With a $2.27 million grant from the U.S. Department of Education, the UNC School of Education will work to reduce and mitigate inequities of mental health disparities among low-income rural K-8 students by increasing the number of its highly qualified school counseling graduates in the schools where those students learn.
The grant funding makes possible “Helping Heels — Expanding Access to Care and Improving Opportunities for Rural Schools in the Tar Heel State,” a 5-year project that will place school counselors-in-training in rural high-needs elementary and middle schools and incentivize the School’s counseling graduates to seek employment in those schools or similar ones.
By increasing the number of qualified school-based mental health professionals from rural areas and from culturally diverse backgrounds in rural high-needs schools and districts, the project aims to reduce and mitigate inequities of mental health disparities services and improve mental health and educational outcomes for minoritized and marginalized students.
Dana Griffin, Ph.D., an associate professor in the School Counseling program, is the project’s principal investigator. Faculty members Dorothy Espelage, Ph.D.; Lewis Hatcher, Ph.D.; and Robert Martinez, Ph.D., will serve as co-principal investigators.
“As a product of a rural community, I know the kind of impact this funding can have in helping us to address a critical need in rural schools,” Griffin said. “This grant shows the U.S. Department of Education’s recognition of the important role school counselors play in our public schools. School counselors have the capacity to address the mental well-being of students but are often overlooked as a resource in schools. This grant funding allows us to bring the school counseling profession to the forefront in the conversation on addressing the behavioral health needs of K-12 students.”
According to a 2019 study published by the American Civil Liberties Union, a nationwide shortage of school counselors existed in the U.S.; many of these shortages existed in rural areas, with fewer than 10% of the mental health workforce practicing in these areas. In 2018, North Carolina Department of Health and Human Services data showed that of NC’s 100 counties, 84 had a mental health professional shortage. The U.S. Department of Health and Human Services reported in 2019 that 21% of children aged 6-17 years who were living in poverty had a mental health disorder; children living in rural areas were less likely than those in urban areas to receive mental health services, and children of color were less likely to receive mental health services than White children.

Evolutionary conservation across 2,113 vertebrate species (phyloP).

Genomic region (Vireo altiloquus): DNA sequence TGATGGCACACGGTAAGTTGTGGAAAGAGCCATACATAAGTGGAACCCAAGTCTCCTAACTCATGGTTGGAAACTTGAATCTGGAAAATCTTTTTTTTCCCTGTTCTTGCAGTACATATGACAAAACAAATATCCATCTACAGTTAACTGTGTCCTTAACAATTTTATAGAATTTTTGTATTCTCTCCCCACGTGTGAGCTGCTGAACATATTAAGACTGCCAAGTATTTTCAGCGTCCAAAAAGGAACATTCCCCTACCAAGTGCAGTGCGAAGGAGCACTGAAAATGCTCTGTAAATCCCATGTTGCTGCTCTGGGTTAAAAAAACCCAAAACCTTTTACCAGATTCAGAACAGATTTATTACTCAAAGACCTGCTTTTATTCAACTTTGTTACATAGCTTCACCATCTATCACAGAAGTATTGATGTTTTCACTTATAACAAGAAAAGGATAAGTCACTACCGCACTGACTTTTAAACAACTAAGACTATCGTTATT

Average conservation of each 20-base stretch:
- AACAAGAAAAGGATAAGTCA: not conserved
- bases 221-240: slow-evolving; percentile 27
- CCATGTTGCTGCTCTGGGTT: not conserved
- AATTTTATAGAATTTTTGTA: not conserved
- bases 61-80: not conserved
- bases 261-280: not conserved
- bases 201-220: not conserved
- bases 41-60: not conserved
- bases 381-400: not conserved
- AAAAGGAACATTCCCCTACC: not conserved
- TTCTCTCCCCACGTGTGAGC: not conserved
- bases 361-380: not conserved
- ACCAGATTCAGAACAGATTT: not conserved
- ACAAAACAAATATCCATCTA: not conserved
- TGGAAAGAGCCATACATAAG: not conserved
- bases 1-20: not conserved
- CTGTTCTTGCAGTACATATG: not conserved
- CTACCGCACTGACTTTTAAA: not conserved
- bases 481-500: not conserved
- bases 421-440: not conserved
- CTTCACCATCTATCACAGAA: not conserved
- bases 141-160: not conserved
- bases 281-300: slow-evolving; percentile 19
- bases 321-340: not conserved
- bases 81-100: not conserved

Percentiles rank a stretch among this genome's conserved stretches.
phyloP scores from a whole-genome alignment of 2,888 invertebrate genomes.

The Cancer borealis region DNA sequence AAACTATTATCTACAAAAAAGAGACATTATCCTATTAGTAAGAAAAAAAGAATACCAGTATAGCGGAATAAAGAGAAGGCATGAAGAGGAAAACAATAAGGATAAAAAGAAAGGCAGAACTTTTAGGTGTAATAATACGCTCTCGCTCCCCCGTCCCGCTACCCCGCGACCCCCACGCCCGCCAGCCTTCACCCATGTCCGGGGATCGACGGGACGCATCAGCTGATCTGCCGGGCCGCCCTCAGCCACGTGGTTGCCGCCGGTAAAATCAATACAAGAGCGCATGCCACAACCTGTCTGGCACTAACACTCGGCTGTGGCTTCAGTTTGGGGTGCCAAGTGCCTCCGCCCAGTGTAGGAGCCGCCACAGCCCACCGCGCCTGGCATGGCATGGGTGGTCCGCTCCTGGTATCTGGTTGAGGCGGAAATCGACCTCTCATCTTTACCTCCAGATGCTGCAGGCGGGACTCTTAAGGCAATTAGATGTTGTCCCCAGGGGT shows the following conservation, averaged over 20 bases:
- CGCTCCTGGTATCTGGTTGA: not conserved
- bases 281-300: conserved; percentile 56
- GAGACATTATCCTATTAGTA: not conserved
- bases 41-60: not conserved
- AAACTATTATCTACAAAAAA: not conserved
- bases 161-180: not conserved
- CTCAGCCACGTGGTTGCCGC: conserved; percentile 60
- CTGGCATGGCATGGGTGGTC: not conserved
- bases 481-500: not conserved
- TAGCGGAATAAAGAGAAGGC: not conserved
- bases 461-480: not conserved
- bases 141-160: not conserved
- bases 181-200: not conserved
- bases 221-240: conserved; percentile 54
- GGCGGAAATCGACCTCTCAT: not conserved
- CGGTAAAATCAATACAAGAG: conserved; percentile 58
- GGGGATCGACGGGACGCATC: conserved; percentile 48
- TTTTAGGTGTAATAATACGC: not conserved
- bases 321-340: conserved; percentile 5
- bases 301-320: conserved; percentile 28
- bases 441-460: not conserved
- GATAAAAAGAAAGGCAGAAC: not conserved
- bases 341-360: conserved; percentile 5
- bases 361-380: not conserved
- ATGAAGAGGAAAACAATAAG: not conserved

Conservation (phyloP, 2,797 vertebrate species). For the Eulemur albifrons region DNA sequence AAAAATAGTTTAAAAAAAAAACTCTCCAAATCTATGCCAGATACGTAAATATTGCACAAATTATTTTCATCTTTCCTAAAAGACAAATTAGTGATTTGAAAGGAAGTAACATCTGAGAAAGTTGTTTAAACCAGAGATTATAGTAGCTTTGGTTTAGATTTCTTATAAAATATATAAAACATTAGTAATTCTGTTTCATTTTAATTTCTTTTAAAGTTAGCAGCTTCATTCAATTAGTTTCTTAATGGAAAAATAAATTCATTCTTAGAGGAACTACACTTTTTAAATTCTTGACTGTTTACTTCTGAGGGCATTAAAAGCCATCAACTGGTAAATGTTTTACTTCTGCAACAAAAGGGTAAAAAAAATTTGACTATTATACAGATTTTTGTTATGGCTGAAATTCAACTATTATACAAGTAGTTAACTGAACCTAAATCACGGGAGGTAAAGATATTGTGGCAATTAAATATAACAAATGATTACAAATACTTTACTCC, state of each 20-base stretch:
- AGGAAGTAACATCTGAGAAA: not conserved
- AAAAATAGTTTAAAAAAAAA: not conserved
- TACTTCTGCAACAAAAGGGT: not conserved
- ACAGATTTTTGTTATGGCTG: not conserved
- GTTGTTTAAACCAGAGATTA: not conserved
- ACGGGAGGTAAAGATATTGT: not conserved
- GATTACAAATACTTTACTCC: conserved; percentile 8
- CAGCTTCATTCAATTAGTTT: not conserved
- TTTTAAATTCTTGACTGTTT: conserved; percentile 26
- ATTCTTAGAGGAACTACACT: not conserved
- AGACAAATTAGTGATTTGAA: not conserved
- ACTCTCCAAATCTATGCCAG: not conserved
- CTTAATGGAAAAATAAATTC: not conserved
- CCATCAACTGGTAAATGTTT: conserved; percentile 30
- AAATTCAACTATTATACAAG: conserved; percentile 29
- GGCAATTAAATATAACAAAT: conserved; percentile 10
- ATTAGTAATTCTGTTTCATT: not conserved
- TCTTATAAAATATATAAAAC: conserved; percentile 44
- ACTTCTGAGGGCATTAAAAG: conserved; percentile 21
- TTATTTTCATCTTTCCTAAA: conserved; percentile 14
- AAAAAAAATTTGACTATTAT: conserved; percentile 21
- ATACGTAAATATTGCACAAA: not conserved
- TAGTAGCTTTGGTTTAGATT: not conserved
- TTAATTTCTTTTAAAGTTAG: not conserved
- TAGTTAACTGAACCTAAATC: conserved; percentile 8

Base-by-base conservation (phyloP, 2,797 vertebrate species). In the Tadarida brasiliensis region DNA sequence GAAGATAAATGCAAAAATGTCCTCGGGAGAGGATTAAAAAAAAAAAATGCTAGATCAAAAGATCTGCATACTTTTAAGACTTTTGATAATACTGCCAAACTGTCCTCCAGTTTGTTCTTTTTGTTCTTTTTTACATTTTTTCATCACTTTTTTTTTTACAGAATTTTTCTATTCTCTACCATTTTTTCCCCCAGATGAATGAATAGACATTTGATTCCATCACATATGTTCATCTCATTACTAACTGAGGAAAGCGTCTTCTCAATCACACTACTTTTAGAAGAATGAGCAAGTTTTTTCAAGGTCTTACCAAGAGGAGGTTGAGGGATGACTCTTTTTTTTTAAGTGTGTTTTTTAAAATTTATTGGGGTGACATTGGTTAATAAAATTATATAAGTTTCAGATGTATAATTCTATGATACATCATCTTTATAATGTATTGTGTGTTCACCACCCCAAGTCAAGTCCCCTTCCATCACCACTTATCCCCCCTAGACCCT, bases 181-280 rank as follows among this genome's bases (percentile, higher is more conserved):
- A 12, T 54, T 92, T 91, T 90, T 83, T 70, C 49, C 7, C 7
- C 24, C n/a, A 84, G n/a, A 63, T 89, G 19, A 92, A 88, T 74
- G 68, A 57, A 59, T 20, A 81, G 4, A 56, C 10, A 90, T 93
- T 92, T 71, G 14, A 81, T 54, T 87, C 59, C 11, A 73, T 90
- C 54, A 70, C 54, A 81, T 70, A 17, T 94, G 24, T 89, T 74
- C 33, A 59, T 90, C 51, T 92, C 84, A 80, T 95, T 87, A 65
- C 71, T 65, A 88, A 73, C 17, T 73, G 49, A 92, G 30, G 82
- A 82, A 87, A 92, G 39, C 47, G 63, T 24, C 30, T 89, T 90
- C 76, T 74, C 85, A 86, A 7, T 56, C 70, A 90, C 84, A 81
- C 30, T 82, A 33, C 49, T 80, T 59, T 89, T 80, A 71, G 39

School counselors can help to fill this need for mental health care among North Carolina’s rural children. In North Carolina, the ratio of students to school counselors is 379:1 — greater than the 250:1 ratio recommended by the American School Counselor Association (ASCA) so school counselors can best respond to the needs of their student population.
“Helping Heels” will launch in Granville and Person Counties, and Carolina Community Academy, beginning fall 2023.
Over the project’s five years, 33 school counselors-in-training will complete coursework at the School of Education and a yearlong internship at a school in the participating districts.
“At this school of education, we are focused on educating the whole child and recognize that learning depends on a students’ well-being, especially their mental health,” said Fouad Abd-El-Khalick, dean of the School and Alumni Distinguished Professor. “School counselors play the pivotal role in this work, and I am proud to know our outstanding school counseling graduates will bring their expertise to rural North Carolina communities.”
The UNC School of Education’s 14-month School Counseling program graduates approximately 25 entry-level school counselors each year after completing 60 required credit hours of coursework and a yearlong school-based counseling internship. The strengths-based program leads its graduates to earn licensure as a K-12 school counselor in North Carolina. It prepares future school counselors to implement comprehensive school counseling programs, following the ASCA National Model. Additionally, graduates are eligible to apply for licensure as a Licensed Clinical Mental Health Counselor after two years of post-master’s supervised counseling experience.
To promote inclusive practices, all school counselors-in-training enrolled in the School’s School Counseling program, including ones selected for “Helping Heels,” use and implement the Second Step program, an evidence-based social and emotional learning (SEL) intervention.
School Counseling faculty members and school counselors-in-training will also work with districts to administer the Behavior Assessment Scale for Children Two: Behavior and Emotional Screening Scale and the Strengths and Difficulties Questionnaire to all parents and teachers and to all students with parental/guardian consent. K-8 students identified as needing additional services will receive targeted interventions or appropriate resources beyond the school.
School counselors-in-training who are part of “Helping Heels” will be required to take the ASCA’s Trauma and Crisis Specialist course. Site supervisors will receive funding to take an ASCA training of their choice.
Data collected over the course of the project will be used to assess the clinical skills of school counselors-in-training, to shape professional development curriculum for professional school counselors serving as site supervisors, and to inform the School Counseling program’s course content.
The project will also evaluate primary and secondary outcomes — including SEL skills, bullying, and academic outcomes — of Second Step at three times across academic years to evaluate programming impact within schools where school counselors-in-training are placed.